Social enterprises adopt a variety of business models to sustain themselves. We’ve examined social enterprises globally, and have identified a few archetype models that social enterprises adopt.
1. Design for extreme affordability
|Description||These businesses are based on a technology or service that has been fundamentally redesigned so that it is affordable to the poor. These products or services tend to be solutions that are both less expensive and more locally responsive.|
|Real-life Example||Baby incubators typically cost $20,000 and require electricity, conditions which cannot be met in many developing countries where 20 million premature babies are born each year. Embrace is a US-based company that has redesigned the incubator as a sleeping pouch that delivers constant heat for 4 hours using a removable heating element that can be warmed up by a fire. The new incubator costs $25 to manufacture.|
|Description||Cross-subsidization business models use revenue generated from one consumer tier to subsidize the cost for another consumer tier.|
|Real-Life Example||Dial 1298 is an India-based ambulance service that serves groups at all income levels. The ambulance fee for patients who request to be delivered to private hospitals subsidizes the fee for patients who request to be delivered to government hospitals.|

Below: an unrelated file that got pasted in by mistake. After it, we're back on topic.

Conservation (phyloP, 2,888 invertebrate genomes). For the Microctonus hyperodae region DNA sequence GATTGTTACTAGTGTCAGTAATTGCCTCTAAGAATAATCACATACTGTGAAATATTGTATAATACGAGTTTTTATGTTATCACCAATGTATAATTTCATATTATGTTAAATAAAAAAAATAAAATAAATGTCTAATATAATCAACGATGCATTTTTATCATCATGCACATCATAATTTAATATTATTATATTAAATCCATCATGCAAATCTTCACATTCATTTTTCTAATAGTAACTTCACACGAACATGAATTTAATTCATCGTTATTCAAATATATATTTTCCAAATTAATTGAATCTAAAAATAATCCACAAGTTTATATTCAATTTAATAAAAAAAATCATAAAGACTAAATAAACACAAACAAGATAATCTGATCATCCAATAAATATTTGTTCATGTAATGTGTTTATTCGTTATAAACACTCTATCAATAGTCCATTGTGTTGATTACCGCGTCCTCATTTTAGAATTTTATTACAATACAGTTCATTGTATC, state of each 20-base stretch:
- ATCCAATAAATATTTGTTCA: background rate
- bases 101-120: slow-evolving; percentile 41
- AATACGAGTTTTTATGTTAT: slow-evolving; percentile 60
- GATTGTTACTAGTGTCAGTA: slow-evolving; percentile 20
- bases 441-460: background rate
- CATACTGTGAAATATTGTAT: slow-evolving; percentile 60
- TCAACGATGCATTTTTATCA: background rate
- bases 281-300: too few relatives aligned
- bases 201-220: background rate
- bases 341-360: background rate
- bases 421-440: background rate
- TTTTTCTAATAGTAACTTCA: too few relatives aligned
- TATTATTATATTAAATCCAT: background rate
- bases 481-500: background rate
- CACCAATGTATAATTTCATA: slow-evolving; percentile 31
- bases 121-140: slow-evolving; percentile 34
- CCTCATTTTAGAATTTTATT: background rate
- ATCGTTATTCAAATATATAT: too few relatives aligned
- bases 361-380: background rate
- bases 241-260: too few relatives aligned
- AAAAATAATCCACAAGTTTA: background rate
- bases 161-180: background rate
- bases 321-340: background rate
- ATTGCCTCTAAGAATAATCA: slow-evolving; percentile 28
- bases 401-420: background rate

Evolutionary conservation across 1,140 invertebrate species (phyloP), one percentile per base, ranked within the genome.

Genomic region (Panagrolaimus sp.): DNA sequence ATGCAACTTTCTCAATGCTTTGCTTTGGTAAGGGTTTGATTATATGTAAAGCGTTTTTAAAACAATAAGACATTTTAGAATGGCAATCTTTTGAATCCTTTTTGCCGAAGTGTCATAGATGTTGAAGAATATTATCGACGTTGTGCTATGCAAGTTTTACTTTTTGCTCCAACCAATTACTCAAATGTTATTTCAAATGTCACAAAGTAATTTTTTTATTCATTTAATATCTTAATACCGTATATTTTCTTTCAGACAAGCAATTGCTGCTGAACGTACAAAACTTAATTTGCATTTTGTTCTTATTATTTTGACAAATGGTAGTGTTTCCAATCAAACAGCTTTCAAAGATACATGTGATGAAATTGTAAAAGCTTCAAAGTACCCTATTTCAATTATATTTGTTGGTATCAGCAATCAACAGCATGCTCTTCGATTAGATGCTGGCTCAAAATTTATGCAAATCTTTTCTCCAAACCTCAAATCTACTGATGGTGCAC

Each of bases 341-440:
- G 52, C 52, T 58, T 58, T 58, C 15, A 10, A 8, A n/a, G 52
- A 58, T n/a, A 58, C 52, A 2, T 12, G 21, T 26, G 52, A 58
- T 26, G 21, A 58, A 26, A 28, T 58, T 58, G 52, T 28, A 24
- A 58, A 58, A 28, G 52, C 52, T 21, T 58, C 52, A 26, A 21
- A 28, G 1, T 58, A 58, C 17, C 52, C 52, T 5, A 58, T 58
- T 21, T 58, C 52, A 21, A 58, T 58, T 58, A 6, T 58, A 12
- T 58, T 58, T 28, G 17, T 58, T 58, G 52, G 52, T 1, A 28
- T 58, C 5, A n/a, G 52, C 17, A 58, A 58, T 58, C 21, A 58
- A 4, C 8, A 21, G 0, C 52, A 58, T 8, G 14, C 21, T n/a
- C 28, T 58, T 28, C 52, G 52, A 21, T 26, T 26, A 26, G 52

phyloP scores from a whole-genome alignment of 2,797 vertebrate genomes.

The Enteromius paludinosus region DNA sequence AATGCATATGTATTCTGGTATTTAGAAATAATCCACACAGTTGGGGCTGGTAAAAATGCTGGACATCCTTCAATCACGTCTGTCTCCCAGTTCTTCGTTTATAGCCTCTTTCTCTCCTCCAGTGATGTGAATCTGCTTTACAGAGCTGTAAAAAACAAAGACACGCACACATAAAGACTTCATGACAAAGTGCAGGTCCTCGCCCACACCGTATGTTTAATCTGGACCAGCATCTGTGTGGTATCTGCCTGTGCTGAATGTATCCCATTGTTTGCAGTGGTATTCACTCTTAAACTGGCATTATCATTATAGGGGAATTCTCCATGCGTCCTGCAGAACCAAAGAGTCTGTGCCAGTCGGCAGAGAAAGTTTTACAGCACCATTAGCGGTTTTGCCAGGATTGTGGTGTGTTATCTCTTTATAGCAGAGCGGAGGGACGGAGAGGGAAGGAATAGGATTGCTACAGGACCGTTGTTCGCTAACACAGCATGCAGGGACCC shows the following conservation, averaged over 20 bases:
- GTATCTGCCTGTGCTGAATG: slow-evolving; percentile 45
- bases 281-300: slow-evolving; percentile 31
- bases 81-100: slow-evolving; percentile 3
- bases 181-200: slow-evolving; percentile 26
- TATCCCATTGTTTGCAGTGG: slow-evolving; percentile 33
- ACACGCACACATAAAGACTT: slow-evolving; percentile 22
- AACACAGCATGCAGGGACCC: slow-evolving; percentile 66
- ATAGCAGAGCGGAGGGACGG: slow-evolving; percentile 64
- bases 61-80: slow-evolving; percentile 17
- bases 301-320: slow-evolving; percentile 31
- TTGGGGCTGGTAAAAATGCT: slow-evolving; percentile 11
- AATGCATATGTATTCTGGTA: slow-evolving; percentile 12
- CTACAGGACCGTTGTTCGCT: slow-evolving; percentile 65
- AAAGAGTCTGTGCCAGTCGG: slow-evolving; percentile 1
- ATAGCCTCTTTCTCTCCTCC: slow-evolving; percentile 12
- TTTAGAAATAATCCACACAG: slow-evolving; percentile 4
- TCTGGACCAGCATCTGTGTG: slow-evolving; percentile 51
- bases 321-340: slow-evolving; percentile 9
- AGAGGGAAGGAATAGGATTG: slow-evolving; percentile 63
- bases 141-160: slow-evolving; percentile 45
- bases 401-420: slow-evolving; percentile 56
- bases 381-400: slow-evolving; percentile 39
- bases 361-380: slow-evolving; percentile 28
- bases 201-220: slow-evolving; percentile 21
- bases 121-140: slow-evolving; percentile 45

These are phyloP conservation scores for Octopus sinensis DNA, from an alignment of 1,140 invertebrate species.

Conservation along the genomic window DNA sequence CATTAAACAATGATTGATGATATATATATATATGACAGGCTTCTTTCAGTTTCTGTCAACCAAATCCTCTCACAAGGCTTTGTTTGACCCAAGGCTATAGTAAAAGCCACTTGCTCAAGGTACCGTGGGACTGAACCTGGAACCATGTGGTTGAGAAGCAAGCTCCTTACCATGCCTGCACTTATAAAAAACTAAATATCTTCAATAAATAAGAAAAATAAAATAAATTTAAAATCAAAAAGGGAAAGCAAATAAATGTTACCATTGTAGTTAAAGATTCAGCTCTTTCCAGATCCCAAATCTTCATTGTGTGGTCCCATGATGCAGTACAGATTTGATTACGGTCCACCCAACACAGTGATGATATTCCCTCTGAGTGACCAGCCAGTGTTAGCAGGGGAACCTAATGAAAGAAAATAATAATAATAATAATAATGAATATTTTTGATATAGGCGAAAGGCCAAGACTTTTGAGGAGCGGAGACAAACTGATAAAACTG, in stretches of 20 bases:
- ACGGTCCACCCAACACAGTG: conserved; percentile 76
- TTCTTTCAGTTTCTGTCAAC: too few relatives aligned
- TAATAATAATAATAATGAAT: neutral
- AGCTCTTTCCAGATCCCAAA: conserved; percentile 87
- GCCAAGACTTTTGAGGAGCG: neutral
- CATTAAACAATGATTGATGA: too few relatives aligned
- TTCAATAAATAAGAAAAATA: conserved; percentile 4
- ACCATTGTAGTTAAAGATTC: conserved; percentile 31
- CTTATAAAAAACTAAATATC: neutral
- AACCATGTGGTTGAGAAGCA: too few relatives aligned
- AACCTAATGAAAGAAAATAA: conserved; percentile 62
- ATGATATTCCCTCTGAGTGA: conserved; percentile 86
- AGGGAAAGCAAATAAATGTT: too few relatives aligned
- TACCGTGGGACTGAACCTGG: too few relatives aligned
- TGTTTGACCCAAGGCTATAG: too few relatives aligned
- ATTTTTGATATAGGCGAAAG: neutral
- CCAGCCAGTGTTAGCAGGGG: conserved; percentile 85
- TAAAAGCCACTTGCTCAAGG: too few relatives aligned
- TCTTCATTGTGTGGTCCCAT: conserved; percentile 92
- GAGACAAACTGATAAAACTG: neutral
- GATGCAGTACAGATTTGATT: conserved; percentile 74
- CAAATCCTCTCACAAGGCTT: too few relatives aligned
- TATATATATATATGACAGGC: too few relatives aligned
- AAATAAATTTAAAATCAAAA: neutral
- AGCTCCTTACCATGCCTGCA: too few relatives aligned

|Description||The revenue from a for-profit business finance not-for-profit initiatives.|
All profits that One Water generates in selling vitamin water are used to fund humanitarian projects in developing countries, such as the installation of water pumps.
|Description||Small franchise businesses that entrepreneurs can start up without a significant upfront investment. These enterprises are often combined with microfinance to help the entrepreneur pay off the franchise costs.|
VisionSpring provides a “franchise-in-a-bag” for entrepreneurs that travel from village to village testing eyesight and selling low-cost reading glasses.
5. Inclusive Business
|Description||Business solutions that include the poor or underprivileged in the production or delivery process.|
|Real-Life Example||Amul in India is the largest processor of raw milk in the world, originating milk in 10,000 villages covering 2.2. million farmers who collect a total of 6 million litres a day. The farmers are paid for quality (measured by volume and fat content) at collection points that take the milk to world-class processing units. Nestle replicated this model in Punjab, collecting and processing 1.5 million litres of milk a day from farmers.|
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